Objectives The Arabian Gulf region has limited epidemiological data related to sexually transmitted infections. The objective of this study was to estimate the prevalence of Chlamydia trachomatis infection among general population women in Doha, Qatar.
Methods Endocervical swabs were collected from healthy women attending primary healthcare centres in Doha, June–December 2008. The specimens were tested for C trachomatis by a commercially available PCR-based assay. Data on basic socio-demographic characteristics, medical history and sexual behaviour were obtained using self-administered questionnaires. The prevalence of C trachomatis and of background variables were stratified by nationality, Qatari nationals versus non-Qatari residents.
Results A total of 377 women were enrolled in the study, out of whom 351 (37.9% Qataris, 62.1% non-Qataris) were tested for the presence of C trachomatis in their specimens. The mean age of participants was 41.2 years, and the vast majority (93%, 95% CI 90.3 to 95.7) were married. The mean age at sexual debut was significantly lower among Qatari women compared with non-Qatari women (19.2 vs 22.2 years, respectively p<0.001), but the mean number of reported lifetime sexual partners (1.1 partner) was nearly the same in both groups (p=0.110). The prevalence of C trachomatis infection was 5.3% among Qatari women and 5.5% among non-Qatari women, with no statistically significant difference between both groups (p=0.923).
Conclusions The prevalence of C trachomatis among women was higher than expected, with no significant difference between Qatari nationals and expatriate residents. The higher prevalence may reflect, in part, the limited access to and use of chlamydia screening and management.
- Chlamydia Trachomatis
- Sexual Health
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Data on the prevalence of Chlamydia trachomatis infection in the Middle East and North Africa (MENA) region remain scarce due to its limited research capacity and sociocultural sensitivity around sexually transmitted infections (STIs).1 ,2 This challenge is further compounded by methodological limitations in available studies and by the logistical difficulty in conducting STI studies among women.2 Considering that C trachomatis is one of the most common curable bacterial STIs worldwide,3 and given its complications in infected women in terms of pelvic inflammatory disease, infertility and ectopic pregnancy among others,3 there is a need to address the invisible and poorly quantified disease burden of this infection in this part of the world. Against this background, the objective of the present study was to estimate the prevalence of C trachomatis infection among general population women in Qatar.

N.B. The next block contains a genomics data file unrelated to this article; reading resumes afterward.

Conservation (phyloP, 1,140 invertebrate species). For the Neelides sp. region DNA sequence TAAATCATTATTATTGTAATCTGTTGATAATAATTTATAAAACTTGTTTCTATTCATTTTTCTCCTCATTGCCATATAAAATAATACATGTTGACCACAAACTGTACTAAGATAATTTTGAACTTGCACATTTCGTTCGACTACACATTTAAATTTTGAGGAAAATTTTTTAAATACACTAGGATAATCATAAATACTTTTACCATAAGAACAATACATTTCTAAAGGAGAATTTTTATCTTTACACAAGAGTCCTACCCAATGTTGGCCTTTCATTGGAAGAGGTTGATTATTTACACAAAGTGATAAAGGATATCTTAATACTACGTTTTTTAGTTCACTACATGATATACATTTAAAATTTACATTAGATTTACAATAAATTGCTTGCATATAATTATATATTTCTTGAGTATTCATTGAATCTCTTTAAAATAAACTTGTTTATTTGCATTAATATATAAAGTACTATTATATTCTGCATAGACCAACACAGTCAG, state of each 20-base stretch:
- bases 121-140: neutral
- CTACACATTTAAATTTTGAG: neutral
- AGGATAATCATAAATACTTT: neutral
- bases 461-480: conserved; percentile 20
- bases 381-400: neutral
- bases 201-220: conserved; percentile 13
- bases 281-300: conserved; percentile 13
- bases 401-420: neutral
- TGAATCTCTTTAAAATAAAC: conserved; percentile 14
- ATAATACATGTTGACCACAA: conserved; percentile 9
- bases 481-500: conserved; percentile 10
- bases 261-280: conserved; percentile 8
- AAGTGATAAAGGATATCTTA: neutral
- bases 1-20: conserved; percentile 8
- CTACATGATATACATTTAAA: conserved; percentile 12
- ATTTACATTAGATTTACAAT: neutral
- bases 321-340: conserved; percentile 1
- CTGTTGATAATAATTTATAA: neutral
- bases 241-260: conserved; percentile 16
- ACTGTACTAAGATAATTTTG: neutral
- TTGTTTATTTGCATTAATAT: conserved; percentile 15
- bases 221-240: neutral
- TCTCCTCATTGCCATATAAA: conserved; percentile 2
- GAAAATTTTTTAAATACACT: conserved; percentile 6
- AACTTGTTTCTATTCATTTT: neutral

Study design and participants
This was a cross-sectional study on healthy asymptomatic ever-married women attending eight women's primary healthcare centres in the capital city, Doha, for a routine Pap smear examination during the period June to December 2008. A component of this study was focused on studying human papillomavirus epidemiology, and therefore, centres were considered only if Pap smear examination was offered. More than 70% of the total population of Qatar are non-Qatari,4 but Qataris were the primary target population for this study. Based on the advice of the Qatar Supreme Council of Health, these centres were chosen as they are frequented by Qatari nationals and offer Pap smear examination. The centres represent the core of primary healthcare services in Qatar serving over a million attendees per year within the women's clinics and the other clinics. All Qatari and resident non-Qatari women have access to these centres and the services are covered by the national health insurance programme. All the centres are in urban settings, and they cover both primary care as well as follow-up services.